As it has repeatedly done throughout history, our ability to create new technology is opening up worlds of opportunity. It’s also creating new types of risk.

Plaintiffs’ attorneys will look to those involved in the design, production, delivery and servicing of the IoT device that allegedly causes economic loss, bodily injury or tangible property damage.

While it is impossible to predict the exact impact of the IoT on the insurance industry, this much is clear: future IoT evolution will force the insurance industry to better clarify where coverage starts and stops under each type of policy.

More from Risk & Insurance

More from Risk & Insurance

Black Swans

Black Swans: Yes, It Can Happen Here

In this year's Black Swan coverage, we focus on two events: An Atlantic mega-tsunami which would wipe out the East Coast and a killer global pandemic.
By: | July 30, 2018 • 2 min read

One of the most difficult phrases to digest without becoming frustrated or judgmental is the oft-repeated, “I never thought that could happen here.”

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Most painfully, we hear it time and time again in the aftermath of the mass school shootings that terrorize this country. Shocked parents and neighbors, viewing the carnage, voice that they can’t believe this happened in their neighborhood.

Not to be mean, but why couldn’t it happen in your neighborhood?

So it is with Black Swans, a phrase describing unforeseen events, made famous by the former trader and acerbic critic of academia Nassim Nicholas Taleb.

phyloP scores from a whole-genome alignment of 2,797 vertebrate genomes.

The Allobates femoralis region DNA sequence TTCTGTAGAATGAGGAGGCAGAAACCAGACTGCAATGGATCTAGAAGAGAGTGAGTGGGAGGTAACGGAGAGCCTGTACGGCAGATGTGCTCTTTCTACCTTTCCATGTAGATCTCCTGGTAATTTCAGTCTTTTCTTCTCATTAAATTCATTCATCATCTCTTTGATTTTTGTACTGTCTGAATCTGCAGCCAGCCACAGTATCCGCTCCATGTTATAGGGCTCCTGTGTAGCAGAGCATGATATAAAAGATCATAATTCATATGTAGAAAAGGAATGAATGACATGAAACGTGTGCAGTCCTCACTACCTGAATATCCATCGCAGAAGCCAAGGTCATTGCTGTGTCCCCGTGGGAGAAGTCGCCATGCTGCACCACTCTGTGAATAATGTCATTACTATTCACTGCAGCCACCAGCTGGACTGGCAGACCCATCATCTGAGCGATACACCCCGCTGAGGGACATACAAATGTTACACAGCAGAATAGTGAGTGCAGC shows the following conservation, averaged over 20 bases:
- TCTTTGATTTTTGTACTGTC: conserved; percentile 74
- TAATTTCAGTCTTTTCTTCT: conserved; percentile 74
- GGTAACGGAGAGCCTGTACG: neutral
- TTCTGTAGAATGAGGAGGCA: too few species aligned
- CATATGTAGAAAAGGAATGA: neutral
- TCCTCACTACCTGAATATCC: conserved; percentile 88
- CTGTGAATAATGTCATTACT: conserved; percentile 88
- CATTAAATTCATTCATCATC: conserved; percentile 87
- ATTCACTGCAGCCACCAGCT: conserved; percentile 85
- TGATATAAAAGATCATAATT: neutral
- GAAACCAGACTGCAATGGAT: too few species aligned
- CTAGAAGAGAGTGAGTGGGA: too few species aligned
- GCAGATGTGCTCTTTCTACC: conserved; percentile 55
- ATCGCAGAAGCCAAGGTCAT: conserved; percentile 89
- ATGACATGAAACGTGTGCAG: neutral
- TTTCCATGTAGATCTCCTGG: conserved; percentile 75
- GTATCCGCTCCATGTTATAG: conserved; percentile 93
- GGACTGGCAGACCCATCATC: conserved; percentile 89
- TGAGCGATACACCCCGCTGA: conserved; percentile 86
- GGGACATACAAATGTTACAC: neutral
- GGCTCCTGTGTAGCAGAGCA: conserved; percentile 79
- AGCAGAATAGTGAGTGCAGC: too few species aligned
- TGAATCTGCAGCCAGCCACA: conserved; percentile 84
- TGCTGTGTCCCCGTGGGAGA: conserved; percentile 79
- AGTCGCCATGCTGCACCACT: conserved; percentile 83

We at Risk & Insurance® define these events in insurance terms by saying that they are highly infrequent, yet could cause massive damages. This year, for our annual Black Swan issue, we present two very different scenarios, both of which would leave mass devastation in their wake.

A Mega-Tsunami Is Coming; Can the East Coast Even Prepare?, written by staff writer Autumn Heisler, profiles an Atlantic mega-tsunami, which would wipe out lives and commerce along the East Coast.

On the topic of whether the volcanic island of La Palma, the most northwestern of the Canary Islands, could erupt, split and trigger an Atlantic mega-tsunami, scientists are divided.

Researchers Steven Ward, a geophysicist at UC Santa Cruz, and Simon Day of University College London, say such a thing could happen. Other scientists say Day and Ward are dead wrong; it’s an impossibility.

One of the counter-arguments is backed up by the statement that there has never been an Atlantic mega-tsunami. It’s never happened before and thus, could never happen here. See exhibit “A” above, re: mass school shootings.

Viral Fear: How a Global Pandemic Kills an Economy, written by associate editor Katie Dwyer, depicts a killer global pandemic the likes of which hasn’t been seen in a century.

Tens of millions of people died during the Spanish Flu outbreak of 1918.

Why it could happen again includes the fact that it’s happened before. The science on influenzas, which are constantly mutating, also supports just how dangerous a threat they pose to millions of people beyond the reach of antibiotics.

Should a mutating avian flu, for example, spread widely, we could see a 10 percent drop in GDP, mostly from non-physical business interruption.

As always here, the purpose is to do exactly what insurance modelers and underwriters do; no matter how massive the event, we create scenarios, quantify possible losses and discuss risk mitigation strategies. &

Dan Reynolds is editor-in-chief of Risk & Insurance. He can be reached at [email protected]